Philadelphia voters can use mass transit to get to the polls.
The city's buses, subways and trolleys are running with some delays Tuesday following a week-long transit strike that ended when the Southeastern Pennsylvania Transportation Authority and the union representing about 4,700 transit workers announced a tentative agreement early Monday.
SEPTA is the sixth-largest mass transit system in the nation. [[400380331, C]]
SEPTA is offering a credit vouchers for unused weekly or monthly TransPasses because of the strike. The credit voucher can be used to purchase another SEPTA fare product.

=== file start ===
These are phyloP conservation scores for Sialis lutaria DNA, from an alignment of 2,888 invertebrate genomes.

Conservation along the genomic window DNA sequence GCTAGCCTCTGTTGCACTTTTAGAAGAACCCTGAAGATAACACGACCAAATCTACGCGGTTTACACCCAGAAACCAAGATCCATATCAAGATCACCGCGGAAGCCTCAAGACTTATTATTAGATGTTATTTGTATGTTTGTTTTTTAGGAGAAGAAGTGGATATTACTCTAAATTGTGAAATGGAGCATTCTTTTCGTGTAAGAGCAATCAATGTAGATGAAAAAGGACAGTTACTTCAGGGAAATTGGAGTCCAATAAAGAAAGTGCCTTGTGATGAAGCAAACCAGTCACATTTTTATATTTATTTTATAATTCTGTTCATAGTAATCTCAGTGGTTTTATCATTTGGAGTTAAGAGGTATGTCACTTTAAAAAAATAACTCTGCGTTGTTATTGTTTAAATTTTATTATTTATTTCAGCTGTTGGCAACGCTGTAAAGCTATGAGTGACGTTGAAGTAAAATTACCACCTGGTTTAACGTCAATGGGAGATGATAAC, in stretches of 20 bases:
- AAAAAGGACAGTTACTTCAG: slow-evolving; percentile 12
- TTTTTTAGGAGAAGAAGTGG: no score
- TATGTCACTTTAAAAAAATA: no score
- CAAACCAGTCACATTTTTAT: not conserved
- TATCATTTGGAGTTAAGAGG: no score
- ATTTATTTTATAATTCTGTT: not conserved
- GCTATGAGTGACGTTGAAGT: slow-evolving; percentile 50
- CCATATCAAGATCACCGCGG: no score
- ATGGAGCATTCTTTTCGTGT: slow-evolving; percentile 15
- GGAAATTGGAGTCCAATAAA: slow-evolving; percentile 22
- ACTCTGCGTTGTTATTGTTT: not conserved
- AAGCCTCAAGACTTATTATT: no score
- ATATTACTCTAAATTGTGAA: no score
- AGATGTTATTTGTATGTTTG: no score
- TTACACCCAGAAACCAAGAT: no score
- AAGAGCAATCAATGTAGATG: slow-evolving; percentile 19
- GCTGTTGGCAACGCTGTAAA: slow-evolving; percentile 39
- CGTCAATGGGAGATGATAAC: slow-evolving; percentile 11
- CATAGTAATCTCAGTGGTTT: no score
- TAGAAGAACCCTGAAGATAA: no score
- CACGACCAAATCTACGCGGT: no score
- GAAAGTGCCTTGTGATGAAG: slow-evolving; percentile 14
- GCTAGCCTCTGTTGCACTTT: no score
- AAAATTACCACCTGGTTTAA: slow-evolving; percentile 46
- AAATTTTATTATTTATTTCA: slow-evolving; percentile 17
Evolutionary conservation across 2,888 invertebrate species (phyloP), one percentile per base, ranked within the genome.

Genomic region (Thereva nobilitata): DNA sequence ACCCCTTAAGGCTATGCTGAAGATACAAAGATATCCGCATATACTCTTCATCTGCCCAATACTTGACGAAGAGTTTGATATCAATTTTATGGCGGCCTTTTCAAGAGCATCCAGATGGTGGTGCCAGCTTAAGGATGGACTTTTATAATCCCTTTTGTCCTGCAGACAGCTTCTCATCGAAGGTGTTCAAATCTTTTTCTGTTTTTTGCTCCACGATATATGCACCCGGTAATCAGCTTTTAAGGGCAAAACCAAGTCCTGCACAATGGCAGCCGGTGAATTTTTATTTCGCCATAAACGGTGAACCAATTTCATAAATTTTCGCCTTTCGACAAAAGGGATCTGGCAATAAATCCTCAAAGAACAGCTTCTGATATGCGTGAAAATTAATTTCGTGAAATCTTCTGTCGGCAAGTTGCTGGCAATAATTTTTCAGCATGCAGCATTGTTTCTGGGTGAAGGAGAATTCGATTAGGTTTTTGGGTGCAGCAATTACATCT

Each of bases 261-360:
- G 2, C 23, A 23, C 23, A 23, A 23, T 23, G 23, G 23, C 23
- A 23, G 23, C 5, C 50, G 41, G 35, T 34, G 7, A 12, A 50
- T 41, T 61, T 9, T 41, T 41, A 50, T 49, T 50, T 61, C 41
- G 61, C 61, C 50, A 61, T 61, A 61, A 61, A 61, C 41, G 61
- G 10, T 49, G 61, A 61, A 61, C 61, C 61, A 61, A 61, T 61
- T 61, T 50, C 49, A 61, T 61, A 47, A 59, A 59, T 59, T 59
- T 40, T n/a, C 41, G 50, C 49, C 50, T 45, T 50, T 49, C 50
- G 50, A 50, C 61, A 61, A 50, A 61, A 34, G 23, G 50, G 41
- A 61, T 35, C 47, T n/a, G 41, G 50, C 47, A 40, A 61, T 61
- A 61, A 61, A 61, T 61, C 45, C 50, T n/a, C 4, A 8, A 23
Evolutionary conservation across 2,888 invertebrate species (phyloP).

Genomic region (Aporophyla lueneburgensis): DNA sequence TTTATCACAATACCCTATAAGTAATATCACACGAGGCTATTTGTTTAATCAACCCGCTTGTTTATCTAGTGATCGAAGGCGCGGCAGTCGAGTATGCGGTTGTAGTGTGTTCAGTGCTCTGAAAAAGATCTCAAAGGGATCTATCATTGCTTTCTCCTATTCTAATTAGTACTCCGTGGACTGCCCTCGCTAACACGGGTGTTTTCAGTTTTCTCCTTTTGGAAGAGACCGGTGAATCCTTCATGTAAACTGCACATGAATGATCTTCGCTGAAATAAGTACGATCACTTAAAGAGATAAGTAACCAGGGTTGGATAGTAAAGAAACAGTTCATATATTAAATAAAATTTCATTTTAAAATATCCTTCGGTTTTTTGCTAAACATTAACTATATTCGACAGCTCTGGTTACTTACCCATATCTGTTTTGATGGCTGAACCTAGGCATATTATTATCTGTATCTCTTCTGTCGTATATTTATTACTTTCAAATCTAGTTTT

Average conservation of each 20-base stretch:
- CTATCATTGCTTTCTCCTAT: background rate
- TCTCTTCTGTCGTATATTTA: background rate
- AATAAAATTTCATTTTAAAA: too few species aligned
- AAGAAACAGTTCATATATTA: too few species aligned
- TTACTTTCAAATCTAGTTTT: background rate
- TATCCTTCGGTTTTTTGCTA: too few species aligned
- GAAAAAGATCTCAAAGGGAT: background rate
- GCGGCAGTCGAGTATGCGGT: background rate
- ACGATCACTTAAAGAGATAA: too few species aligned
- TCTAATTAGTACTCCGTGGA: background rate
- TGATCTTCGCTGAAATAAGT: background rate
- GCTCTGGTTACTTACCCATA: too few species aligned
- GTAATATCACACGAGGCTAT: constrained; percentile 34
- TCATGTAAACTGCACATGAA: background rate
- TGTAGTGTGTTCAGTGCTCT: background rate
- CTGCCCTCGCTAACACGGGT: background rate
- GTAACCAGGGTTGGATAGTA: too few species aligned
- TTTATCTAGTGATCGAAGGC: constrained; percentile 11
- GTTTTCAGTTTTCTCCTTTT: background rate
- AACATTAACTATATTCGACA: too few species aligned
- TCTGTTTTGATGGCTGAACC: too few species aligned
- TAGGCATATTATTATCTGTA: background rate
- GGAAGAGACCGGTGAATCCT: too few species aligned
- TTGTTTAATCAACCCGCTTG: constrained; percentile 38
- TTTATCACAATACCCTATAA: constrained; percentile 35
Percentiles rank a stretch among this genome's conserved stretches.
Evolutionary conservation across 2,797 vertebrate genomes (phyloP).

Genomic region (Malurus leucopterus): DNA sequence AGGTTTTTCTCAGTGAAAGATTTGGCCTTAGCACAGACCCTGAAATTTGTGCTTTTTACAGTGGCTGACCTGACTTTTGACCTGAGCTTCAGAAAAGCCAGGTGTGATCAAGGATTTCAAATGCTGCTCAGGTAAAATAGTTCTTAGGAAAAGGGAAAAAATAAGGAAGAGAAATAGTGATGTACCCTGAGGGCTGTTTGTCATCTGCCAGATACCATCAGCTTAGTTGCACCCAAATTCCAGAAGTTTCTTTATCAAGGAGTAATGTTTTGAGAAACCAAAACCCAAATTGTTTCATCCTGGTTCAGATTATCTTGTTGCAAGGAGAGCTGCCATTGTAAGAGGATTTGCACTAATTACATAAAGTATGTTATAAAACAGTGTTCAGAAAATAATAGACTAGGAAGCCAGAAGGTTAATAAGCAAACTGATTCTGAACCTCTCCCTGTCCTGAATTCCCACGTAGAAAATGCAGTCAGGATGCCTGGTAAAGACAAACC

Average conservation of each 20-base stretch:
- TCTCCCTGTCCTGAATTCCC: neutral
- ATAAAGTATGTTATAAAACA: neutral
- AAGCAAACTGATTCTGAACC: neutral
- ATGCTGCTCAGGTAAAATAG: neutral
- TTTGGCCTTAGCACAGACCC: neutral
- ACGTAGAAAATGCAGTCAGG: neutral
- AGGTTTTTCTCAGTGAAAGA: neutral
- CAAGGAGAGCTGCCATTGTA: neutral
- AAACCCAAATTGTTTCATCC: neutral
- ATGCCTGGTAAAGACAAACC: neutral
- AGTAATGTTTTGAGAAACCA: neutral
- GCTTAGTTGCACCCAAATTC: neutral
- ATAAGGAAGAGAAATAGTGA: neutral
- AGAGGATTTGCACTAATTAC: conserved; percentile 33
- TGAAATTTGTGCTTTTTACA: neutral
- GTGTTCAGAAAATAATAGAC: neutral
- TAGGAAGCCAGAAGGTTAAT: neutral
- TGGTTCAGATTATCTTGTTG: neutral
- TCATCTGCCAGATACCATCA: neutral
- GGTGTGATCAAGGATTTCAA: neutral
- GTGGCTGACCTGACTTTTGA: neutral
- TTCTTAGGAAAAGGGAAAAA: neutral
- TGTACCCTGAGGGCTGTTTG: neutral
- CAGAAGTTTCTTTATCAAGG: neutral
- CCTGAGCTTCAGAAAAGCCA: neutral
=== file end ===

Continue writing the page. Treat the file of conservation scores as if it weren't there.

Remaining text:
BSL: Limited bus, trolley, and subway service will resume later today. Check System Status for updates on your routes.— SEPTA (@SEPTA) November 7, 2016
Customers may bring their unused TransPasses to SEPTA sales offices or retail outlets.
The strike caused traffic gridlock around the city during morning and evening rush hours. There was also crowded and delayed regional train service.